Information for the community
Chances are that you're on this page because you have been notified that a plane is surveying your area and maybe you have some questions. We hope the information provided is useful. If you cannot find what you are looking for, we welcome you to reach us at email@example.com.
Who is flying the survey?
The survey will be managed and flown by Bell Geospace.
Bell Geospace are a UK-based company with an office in Edinburgh, Scotland. Bell Geospace owns and operates three aircraft which have been especially modified for geological mapping. The company has over twenty-five years experience in geophysical surveys and a wide variety of experience across many countries and conditions. There will be one aircraft will be operating on the survey in Cornwall.
Why is a survey taking place?
The purpose of the survey is to collect geophysical information on the properties of the rocks below the ground.
By carrying special technology onboard, the Bell Geospace aircraft is able to sense and measure geological properties which cannot otherwise be seen. Essentially, we are able ‘see’ through to the Earth’s subsurface.
The survey in Cornwall is collecting information to make geological maps. These maps may be used for evaluating the geothermal energy and lithium potential in the Cornwall area. Lithium is considered a critical mineral, needed to meet net-zero economic goals.
The information collected will be used as a part of a wider consideration on future steps for activities in the area. Data acquisition does not represent any excavation activity. Bell Geospace is not a mining company.
What is the location of the survey?
Please refer to the map which shows the flight lines planned for March.
Pins show horse owners/farms who are currently signed up for notifications of surveys.
map source Google Earth
Please provide more details on the flight
The plane will fly at a minimum height of 100 meters, increasing to 300 meters over urban areas. The flight lines will generally be spaced at 200 meter intervals.
Each flight line generally is only flown once. On infrequent occasions flight lines are repeated but it is rare to ever be flown more than two times.
What is being measured?
We are using gravity signal readings to measure changes in density.
We are looking for the minute changes in Earth's density distribution in all directions (tensors) – the measurement is known as Eötvös.
The instrument used to collect the information is known as a gradiometer, which is the size of an average washing machine. It holds technology called accelerometers. Accelerometers can also be found in your mobile phone. The accelerometers are on plates placed at opposing angles and then placed inside an umbrella shape to get the measurements that we need.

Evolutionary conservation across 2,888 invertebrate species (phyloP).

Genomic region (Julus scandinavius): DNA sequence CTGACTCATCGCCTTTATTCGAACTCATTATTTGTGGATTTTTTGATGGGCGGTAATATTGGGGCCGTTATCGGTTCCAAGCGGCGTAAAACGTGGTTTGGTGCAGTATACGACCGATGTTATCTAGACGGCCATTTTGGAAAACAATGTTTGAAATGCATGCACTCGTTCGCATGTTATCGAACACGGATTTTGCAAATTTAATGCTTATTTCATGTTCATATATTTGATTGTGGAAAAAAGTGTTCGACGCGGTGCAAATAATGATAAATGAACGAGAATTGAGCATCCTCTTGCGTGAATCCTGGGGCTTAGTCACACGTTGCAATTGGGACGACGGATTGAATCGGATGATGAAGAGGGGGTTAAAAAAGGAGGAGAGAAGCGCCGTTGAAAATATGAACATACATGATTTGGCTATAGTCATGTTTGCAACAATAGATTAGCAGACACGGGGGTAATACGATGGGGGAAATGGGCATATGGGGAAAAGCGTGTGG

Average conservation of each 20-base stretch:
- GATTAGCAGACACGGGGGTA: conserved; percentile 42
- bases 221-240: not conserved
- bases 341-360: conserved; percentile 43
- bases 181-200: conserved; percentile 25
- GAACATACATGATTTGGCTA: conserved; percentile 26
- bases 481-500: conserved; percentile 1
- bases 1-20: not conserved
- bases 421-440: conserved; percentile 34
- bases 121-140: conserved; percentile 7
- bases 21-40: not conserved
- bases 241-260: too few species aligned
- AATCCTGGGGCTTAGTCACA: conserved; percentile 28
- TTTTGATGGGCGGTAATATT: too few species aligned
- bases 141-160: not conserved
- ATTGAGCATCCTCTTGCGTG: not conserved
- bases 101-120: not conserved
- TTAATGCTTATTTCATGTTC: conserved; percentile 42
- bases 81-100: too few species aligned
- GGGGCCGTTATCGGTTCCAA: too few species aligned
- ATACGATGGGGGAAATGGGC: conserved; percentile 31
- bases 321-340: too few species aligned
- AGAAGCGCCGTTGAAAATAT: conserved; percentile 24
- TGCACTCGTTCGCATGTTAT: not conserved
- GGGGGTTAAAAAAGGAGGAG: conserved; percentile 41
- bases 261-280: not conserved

When will flights take place?
Flights will take place daily, each morning.
Flights tend to take place in the morning. Starting from around 8am. We expect to be flying for up to five hours per day.
Flights may continue on weekends. We expect to be flying for one week from 04/03/2022.
Inclement weather (excessive wind, storms, clouds) can cause flight delays, as can unforeseen circumstances such as unannounced military practice or unexpected wild animal/bird activity.
What is the aircraft being used?
The Basler BT-67 is an ideal plane for this job.
Bell Geospace required a plane with two engines for added safety, low sensitivity to turbulence for improved data quality, a strong track record of reliability, and good endurance for increased international reach. The Basler BT-67 met these requirements. The BT-67 is a converted DC-3 aircraft fitted with twin turboprop engines and state-of-the-art digital avionics. It combines excellent productivity with logistical efficiency.
Should I have any concerns?
The survey is safe and is an entirely passive process.
Neither the technology on the aircraft, nor the aircraft send out any signals or booms into the Earth.
Information is collected by measuring gravity and derivatives of gravity (which is known as gradiometry). It is an entirely passive process.
Bell Geospace has an unblemished safety record.
- The Bell Geospace Operations team monitors and mans the aircraft continuously when the aircraft is not parked
- Local Air Traffic Controllers (ATCs) and Air Defence Control (IAF) always know where the aircraft is located
- Bell Geospace is an Active member of IAGSA (International Airborne Geophysical Safety Association https://www.iagsa.ca)
- The Aircraft in use (BT-67) has been chosen and modified to be the safest and most reliable aircraft possible for the job
Can I get more information?
Yes, of course. If you have questions please email us at firstname.lastname@example.org or call our community helpline 0131 202 7144.
Livery yard managers and farmers with any concerns are welcome to get in touch. We can arrange to notify you ahead of time.